SriLankan Airlines is aiming to put its troubles behind it and return to profitability by 2013 under a new five-year strategy that will see the carrier double its fleet and attempt to join an alliance.
The airline, almost entirely owned by the Sri Lankan government after Emirates sold its 43.6% stake in 2010, has been undergoing a five-month consultancy period with Intervistas Consulting Group to plot its future path.
Under its strategy for the next five years, SriLankan aims to "roughly double" its fleet from 15 to 30 aircraft, the airline's newly-appointed chief executive Kapila Chandrasena says. He was speaking while in Berlin at the World Route Development Forum.
Its fleet renewal will be partly funded by a $500 million equity infusion from the Sri Lankan government, which was approved in July 2011. SriLankan is looking to add "roughly six widebodies" from 2014 to replace its Airbus A340-300s, and is considering the Airbus A330-300 and the Boeing 777. The airline is in talks with Airbus and Boeing but has yet to decide whether it will purchase or lease the aircraft. "We are looking at a possible blended approach, where we own 25% and lease 75%," says Chandrasena.
In the meantime, SriLankan is taking used A330s from lessors, including Air Lease and International Lease Finance. It hopes its strategy of strengthening its regional network and capitalising on the tourism opportunities that have arisen since the end of Sri Lanka's civil war two years ago will see it profitable in 2013.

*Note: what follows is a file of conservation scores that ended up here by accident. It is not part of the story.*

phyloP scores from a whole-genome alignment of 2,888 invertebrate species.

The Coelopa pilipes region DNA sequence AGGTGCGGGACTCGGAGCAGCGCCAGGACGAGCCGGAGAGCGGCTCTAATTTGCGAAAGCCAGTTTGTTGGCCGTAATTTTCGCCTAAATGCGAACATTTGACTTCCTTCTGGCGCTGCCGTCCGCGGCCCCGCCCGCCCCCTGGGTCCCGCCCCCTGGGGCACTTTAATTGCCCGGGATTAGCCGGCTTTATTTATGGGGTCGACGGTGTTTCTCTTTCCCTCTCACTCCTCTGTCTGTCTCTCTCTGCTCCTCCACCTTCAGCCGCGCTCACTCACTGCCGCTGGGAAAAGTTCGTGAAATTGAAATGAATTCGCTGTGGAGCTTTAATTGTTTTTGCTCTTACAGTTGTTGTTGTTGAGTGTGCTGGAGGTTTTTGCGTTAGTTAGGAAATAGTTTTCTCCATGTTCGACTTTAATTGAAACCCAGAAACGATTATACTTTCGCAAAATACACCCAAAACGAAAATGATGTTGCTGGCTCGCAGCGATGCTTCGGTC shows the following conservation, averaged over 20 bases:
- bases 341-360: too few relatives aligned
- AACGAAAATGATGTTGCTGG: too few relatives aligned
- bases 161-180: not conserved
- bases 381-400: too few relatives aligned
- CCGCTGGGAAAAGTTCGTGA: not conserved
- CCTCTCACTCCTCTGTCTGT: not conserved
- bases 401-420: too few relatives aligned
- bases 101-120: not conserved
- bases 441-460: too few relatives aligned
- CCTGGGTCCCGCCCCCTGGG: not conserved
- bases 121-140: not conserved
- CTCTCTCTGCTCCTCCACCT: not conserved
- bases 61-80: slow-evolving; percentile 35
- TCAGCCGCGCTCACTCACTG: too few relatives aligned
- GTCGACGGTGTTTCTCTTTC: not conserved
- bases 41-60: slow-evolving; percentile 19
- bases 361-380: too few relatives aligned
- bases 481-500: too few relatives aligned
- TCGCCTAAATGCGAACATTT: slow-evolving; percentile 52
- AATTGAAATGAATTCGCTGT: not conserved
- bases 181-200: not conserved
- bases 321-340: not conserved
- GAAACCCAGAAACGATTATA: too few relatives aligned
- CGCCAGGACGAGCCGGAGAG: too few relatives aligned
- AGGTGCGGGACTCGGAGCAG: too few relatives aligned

"We had an internal conflict [in Sri Lanka] for 30 years and that was a barrier to the growth of the economy," says Chandrasena. "Two years ago the war ended, and with the dawn of peace we see an opportunity for Sri Lanka."
The airline aims to double the amount of annual passengers to six million a year under a new network plan that will see it boost services to China and India. It will also look to add destinations in Australia and South Korea.
SriLankan is also keen to join an alliance "as soon as practicable", adds Chandrasena. "Oneworld and Star are preferred, but we need to know about SkyTeam to see if that could be a fit."
Chandrasena took the helm at SriLankan at the start of August. He joined from state-owned, low-cost carrier Mihin Lanka, and now finds himself managing both carriers simultaneously.
"We will synchronise the two airlines' networks and integrate the economies of scale," he says.